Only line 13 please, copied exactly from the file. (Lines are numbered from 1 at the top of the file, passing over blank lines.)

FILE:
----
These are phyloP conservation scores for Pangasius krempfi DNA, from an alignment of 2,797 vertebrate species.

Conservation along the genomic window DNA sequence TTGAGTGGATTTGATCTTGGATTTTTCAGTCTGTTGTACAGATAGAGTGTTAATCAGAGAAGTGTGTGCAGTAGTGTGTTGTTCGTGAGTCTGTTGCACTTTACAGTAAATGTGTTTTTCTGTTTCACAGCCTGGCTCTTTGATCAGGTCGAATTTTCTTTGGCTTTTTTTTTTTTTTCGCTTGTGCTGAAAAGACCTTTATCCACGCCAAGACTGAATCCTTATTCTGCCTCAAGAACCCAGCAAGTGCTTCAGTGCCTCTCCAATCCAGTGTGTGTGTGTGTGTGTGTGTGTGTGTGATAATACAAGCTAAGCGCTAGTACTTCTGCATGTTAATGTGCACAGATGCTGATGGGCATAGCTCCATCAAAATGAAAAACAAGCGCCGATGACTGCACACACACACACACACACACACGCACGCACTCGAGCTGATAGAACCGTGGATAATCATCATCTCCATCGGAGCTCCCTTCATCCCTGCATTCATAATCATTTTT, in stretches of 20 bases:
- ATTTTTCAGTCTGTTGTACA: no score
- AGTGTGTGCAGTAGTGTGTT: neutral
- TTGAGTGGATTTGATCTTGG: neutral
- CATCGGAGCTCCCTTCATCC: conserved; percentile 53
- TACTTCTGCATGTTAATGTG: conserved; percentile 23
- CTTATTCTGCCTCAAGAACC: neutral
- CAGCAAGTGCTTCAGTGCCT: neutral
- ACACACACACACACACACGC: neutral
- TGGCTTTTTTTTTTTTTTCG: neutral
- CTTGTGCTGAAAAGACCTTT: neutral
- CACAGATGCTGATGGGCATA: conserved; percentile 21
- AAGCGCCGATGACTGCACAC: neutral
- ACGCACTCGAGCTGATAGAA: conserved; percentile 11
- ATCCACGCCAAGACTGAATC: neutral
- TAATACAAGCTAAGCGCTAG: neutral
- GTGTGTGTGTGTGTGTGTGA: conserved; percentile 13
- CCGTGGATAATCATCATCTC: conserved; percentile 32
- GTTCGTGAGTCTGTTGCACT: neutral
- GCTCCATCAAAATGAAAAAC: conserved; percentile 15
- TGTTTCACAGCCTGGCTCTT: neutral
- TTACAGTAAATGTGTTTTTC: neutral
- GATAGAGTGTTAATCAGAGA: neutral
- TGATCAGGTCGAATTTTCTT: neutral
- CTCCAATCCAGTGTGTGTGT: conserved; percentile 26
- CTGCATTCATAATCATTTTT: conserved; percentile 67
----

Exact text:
- CACAGATGCTGATGGGCATA: conserved; percentile 21